The Red Sox couldn’t do much against Indians starter Fausto Carmona, yet in a continuation of the run that has allowed them to climb back towards the top of the AL East, they were able to translate their limited offense into a victory. On a night when the Sox collected just five hits while Carmona was in the game, that proved to be plenty thanks to the pitcher who likely deserves the title of best in the American League to this point in 2011.
Josh Beckett is amidst a season-opening run that is among the best in team history. Beckett gave up one run on five hits in 6 2/3 innings, and has now gone five straight starts allowing one or fewer runs, a streak that is tied for the longest by a Sox pitcher since at least 1919. (He is the fourth Sox pitcher to have such a run on record in a single season in that span, and the first since Derek Lowe in 2002.) His ERA during the run is a svelte 0.60, and his 1.69 ERA for the year not only leads the American League but also ranks among the best in club history to this point in the season.
His dominance permitted the Sox to claim a 4-2 victory over the Indians, the first time in five attempts this year that the Sox have won in Cleveland.
WHAT WENT RIGHT FOR THE RED SOX
–Beckett improved to 4-1, with the Sox now owning a 7-3 record in his 10 starts — a mark made all the more impressive by the fact that he has received the least run support of any Sox starter this year. He is now undefeated in his last nine starts, his longest run since going 11 straight at the start of the 2007 season. Read the rest of this entry »
|05.24.11 at 4:12 pm ET|
Red Sox manager Terry Francona joined The Big Show Tuesday afternoon to talk about the injury status of Dustin Pedroia and Daisuke Matsuzaka. He also addressed his decision to let Daniel Bard pitch to Cleveland’s red-hot Asdrubal Cabrera in Monday night’s 3-2 loss to the Indians. Boston had a 2-1 lead heading into the eighth, but Bard (1-4) gave up two runs in the inning and took the loss. Cabrera’s RBI double proved to be the game-winner.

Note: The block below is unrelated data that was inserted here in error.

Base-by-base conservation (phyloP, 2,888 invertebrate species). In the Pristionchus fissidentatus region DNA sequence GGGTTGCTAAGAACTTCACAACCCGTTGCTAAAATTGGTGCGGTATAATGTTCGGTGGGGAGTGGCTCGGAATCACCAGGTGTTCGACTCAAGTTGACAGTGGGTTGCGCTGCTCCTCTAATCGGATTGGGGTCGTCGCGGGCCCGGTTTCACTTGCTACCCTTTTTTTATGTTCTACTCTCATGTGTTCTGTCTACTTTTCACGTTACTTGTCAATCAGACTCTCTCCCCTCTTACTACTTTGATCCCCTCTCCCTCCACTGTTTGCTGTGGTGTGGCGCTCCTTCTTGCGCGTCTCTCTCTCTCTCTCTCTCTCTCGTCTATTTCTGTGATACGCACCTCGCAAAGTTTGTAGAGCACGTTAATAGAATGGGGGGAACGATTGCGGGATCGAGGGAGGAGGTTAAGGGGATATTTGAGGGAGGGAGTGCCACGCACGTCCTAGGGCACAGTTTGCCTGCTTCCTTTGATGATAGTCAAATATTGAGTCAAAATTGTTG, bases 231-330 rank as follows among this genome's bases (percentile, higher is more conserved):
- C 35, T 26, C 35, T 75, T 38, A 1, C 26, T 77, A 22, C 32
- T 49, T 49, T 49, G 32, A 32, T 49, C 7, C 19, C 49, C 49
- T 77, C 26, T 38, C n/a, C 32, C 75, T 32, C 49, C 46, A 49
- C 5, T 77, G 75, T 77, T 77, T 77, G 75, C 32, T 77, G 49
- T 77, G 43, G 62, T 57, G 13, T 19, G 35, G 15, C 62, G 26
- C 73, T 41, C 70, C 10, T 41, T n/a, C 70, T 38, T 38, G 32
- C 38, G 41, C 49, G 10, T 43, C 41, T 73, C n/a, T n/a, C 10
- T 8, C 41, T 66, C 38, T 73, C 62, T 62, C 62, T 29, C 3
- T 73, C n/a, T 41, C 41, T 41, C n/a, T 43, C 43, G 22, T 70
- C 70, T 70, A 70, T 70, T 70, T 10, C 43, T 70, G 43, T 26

“When Bard’s in the game, Bard’s pitching.” Francona said. “The reason we took him out is we lost the lead and we’re trying to minimize his workload. But we never match up Bard with lefties or righties or take him out for a lefty. I think last year he led the league vs. lefties, so he’s almost like having a lefty. That right there for me, it’s not an option.
“I actually don’t mind facing [Cabrera] — and again I know Cabrera is hot right now — but having the open base sometimes can really be an advantage. Bard, if you look back at the at-bat, he threw [Cabrera] a breaking ball that I don’t know how he fouled off and kept himself alive. I think if I’d have [intentionally walked Cabrera], it would have been more for me to maybe cover my backside and I wouldn’t have agreed with it, so I really don’t want to do something like that.”
Francona also said that Bard has not performed as well as he did last season.
“What he did last year was probably hard to duplicate. He was on such a run for such a long period of time,” Francona said. “I don’t think his command at times is exactly what it was last year, because when he throws the velocity is tremendous. I think there’s times when the life through the zone isn’t quite the same. Not always, just sometimes. Because you see right now like last night when he makes a mistake, he got hit, and we didn’t really see that last year. Now saying that, it’s obvious how much confidence I have in him because we go to him almost every time somebody’s on base or the game’s on the line because of the amount of confidence we have in him.”